I’m unsure of exactly how many times I’ve been to Burning Man. Somewhere between 19 and 21. I skipped the year my daughter was born, and possibly one other for work reasons back in the 1990s. It’s hard to remember exactly. Nevertheless, I was there for the formative (and highly unsafe) HELCO year of 1996; the “bad year” of death and mayhem which led to co-founder John Law renouncing the event, leaving forever, and the introduction of the entire slew of laws which govern the festival to this day.

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Contributor Post Created with Sketch. Dreamland – A Review

 

Billed as “the true tale of America’s Opiate epidemic,” Sam Quinones’s Dreamland is a pretty quick read considering it’s about 350 pages. The blurbs on the back promise “expert storytelling,” and I suppose it is. The storytelling is good enough to make me wonder how heavily Quinones selected for stuff that would make a good story, while other stuff, equally true and relevant, but less dramatic, got discarded along the way. Quinones focuses on the marketing of OxyContin as a safe prescription drug, its subsequent abuse, the spread of a new means of dealing black tar heroin, and the connection between these, telling the tale of several colorful characters along the way.

To Quinones, the spread of opiate use to white America – not just to impoverished “rust belt” regions, but also to the offspring of the wealthy, managerial class – is fraught with moral meaning, though perhaps contradictory moral meaning. Heroin tempts us when we’re too wealthy, when we’re too poor, because we feel entitled to pain relief, because we don’t feel entitled to stop when it hurts but instead succumb to pressure to tough it out by any means necessary; it tempts us when we’re underwhelmed by life, it tempts us when we’re overwhelmed… Opiates are both the new party drug and the new drug of social isolation… Addiction is simultaneously a moral indictment of American consumerist excess during the pre-crash boom, a testament to post-crash misery, and an illness which deserves less moral stigma than it gets. Forgive me for suspecting at times that, to Quinones, opiates serve mostly as a random moral generator.

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Contributor Post Created with Sketch. Member Post

 

I write a weekly book review for the Daily News of Galveston County. (It is not the biggest daily newspaper in Texas, but it is the oldest.) My review normally appears Friday. After it appears, I post it Sunday on Ricochet. More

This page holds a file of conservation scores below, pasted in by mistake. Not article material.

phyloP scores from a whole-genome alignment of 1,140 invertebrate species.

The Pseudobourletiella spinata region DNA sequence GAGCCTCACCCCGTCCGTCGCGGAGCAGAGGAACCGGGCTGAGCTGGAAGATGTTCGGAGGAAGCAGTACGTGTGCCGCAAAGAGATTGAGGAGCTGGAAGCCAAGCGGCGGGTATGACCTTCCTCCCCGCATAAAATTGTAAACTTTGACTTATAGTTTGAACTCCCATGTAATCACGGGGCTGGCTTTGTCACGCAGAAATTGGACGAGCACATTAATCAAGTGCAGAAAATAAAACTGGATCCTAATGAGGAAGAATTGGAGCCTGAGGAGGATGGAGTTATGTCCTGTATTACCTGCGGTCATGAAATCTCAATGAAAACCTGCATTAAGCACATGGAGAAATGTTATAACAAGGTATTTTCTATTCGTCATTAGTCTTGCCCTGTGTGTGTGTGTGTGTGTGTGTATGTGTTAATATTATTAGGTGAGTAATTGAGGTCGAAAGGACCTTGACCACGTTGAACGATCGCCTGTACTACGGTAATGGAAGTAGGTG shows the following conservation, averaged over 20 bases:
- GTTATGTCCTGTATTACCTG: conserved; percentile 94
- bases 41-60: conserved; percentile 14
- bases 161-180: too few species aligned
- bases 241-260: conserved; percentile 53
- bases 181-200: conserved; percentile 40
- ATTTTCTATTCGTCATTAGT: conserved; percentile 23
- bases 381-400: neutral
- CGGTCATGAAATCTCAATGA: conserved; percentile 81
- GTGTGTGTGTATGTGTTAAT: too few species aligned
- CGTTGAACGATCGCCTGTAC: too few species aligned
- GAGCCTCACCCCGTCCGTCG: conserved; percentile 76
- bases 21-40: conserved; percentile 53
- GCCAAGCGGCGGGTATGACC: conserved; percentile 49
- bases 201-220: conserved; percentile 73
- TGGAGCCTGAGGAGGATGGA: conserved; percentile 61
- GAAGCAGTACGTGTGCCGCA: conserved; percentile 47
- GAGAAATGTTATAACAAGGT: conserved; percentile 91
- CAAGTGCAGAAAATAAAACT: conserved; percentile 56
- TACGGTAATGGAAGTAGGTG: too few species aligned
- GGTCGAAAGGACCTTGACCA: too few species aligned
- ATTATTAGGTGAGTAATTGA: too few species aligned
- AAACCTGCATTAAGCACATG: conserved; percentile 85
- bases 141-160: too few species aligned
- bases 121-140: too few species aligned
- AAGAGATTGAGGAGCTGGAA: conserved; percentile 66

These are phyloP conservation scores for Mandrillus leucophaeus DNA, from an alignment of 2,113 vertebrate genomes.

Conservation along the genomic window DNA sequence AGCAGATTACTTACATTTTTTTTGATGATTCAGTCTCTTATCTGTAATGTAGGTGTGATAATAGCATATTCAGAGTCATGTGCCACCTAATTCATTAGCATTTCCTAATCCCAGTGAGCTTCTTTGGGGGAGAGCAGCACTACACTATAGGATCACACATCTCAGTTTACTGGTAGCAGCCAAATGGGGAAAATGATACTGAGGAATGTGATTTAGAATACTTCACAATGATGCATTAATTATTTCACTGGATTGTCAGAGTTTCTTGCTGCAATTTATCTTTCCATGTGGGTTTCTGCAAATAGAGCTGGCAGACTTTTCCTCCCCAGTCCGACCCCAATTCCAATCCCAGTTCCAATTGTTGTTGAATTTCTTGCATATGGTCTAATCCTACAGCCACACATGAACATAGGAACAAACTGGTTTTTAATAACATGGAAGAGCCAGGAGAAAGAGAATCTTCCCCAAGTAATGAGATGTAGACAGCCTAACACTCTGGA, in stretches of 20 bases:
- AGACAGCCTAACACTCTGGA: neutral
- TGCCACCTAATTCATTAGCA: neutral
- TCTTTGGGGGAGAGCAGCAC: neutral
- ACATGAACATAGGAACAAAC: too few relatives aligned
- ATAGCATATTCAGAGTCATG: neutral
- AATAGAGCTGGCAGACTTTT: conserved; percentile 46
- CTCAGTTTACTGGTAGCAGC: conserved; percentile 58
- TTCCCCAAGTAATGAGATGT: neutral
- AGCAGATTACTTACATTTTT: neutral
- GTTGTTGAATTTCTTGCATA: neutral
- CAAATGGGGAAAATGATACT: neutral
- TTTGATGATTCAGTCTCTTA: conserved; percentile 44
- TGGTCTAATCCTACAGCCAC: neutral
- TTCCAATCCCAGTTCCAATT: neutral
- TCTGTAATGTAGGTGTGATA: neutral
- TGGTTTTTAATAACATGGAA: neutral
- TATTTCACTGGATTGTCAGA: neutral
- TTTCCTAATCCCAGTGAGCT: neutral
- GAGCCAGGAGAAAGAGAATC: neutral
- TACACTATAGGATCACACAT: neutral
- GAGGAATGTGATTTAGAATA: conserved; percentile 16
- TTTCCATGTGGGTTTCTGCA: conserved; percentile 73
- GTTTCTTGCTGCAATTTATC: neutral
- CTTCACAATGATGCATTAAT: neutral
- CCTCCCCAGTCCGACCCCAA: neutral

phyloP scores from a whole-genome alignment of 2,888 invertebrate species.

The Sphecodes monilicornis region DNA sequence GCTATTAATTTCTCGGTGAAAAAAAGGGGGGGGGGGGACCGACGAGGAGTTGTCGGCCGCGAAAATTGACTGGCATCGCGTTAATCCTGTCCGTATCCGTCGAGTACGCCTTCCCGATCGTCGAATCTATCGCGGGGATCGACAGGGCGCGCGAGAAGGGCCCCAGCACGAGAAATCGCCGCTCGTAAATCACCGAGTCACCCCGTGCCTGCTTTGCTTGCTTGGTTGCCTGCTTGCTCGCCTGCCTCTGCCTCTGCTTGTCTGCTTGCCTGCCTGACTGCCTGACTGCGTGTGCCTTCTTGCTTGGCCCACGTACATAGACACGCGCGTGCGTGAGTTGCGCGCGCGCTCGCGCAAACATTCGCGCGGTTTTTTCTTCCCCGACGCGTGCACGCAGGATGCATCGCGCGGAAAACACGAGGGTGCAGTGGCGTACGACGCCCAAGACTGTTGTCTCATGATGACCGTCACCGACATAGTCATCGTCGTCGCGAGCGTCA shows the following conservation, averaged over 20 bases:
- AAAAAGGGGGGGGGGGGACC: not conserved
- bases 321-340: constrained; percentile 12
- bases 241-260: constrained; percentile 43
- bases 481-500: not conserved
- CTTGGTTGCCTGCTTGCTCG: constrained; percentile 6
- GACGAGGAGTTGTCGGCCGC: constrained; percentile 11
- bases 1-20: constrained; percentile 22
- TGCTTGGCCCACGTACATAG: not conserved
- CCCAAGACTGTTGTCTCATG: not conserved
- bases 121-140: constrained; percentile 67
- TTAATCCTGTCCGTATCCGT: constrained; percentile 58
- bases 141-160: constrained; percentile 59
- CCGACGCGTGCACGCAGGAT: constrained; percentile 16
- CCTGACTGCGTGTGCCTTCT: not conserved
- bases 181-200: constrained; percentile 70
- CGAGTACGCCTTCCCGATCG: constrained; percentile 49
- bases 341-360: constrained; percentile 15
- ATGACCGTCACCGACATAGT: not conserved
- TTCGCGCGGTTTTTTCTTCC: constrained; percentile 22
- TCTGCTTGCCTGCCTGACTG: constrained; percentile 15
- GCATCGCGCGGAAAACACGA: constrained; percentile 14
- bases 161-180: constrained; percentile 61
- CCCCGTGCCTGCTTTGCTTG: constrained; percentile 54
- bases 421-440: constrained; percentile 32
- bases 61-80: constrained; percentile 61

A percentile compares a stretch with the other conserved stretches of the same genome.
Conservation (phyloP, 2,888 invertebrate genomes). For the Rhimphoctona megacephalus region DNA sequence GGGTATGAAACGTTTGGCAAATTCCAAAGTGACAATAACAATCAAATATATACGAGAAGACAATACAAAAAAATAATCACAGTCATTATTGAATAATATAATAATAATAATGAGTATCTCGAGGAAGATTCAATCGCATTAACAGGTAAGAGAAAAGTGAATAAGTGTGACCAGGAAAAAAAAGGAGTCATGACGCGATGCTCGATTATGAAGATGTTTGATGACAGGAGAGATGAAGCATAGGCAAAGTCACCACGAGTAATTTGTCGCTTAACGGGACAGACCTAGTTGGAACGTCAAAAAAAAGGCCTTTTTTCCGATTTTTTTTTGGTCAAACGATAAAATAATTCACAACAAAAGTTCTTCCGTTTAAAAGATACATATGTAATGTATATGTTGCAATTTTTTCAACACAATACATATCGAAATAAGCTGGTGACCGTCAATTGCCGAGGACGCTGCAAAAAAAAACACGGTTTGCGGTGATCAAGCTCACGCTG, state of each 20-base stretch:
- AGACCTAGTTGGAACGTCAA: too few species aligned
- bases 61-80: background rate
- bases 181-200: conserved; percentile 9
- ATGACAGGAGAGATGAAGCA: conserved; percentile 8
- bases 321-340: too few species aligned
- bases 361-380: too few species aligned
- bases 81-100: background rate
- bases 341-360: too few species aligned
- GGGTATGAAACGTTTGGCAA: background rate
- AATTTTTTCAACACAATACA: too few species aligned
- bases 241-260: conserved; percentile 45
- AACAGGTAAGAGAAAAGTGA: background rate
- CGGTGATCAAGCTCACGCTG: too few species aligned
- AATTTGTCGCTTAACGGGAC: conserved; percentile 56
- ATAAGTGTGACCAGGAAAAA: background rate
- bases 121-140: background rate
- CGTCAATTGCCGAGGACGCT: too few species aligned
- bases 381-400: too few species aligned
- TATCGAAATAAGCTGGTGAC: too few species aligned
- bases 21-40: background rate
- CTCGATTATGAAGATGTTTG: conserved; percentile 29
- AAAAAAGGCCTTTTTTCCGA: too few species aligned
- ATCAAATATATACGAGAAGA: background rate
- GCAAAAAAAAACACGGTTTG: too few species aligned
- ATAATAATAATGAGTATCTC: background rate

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With all the insanity of 2016, marijuana legalization has gone more or less unnoticed in this current election season, except occasionally in association with Gary Johnson. I suppose there are a few reasons for this. There are plenty of other things going on in the news cycle to drown it out. It’s not technically a national […]

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Contributor Post Created with Sketch. Member Post

 

We typically avoid talking about maddening and infantilizing enteric distress, but there’s a good chance most of us have experienced it at some point. Many a home medicine cabinet contains Imodium (active ingredient, loperamide), and some of us may have had a doctor recommend a newer prescription agent, eluxadoline, for problems that occur with greater […]

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Contributor Post Created with Sketch. A High Injustice

 
That's racist.
That’s racist.

The Washington Post reports on the “modern-day civil rights fight” to correct the historical, systemic discrimination in… Maryland’s medical marijuana industry:

Black Maryland state lawmakers are planning to propose emergency legislation to address the dearth of minority-owned businesses approved to grow medical marijuana in the state and may demand scrapping the results of a nine-month application process and starting over. […] The ideas floated at Friday’s meeting included eliminating caps on marijuana growing licenses to allow all minority companies to compete, conducting another round of licensing exclusively for minority-owned businesses and even starting the entire application process over, with race taken into account.

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Recommended by Ricochet Members Created with Sketch. What Illegal Substance Do You Crave?

 

The Federal Government has, for quite a long time, banned the sale or importation of a very wide range of products. Having never had access to those products, most Americans don’t know what they are missing. But they are a loss nevertheless.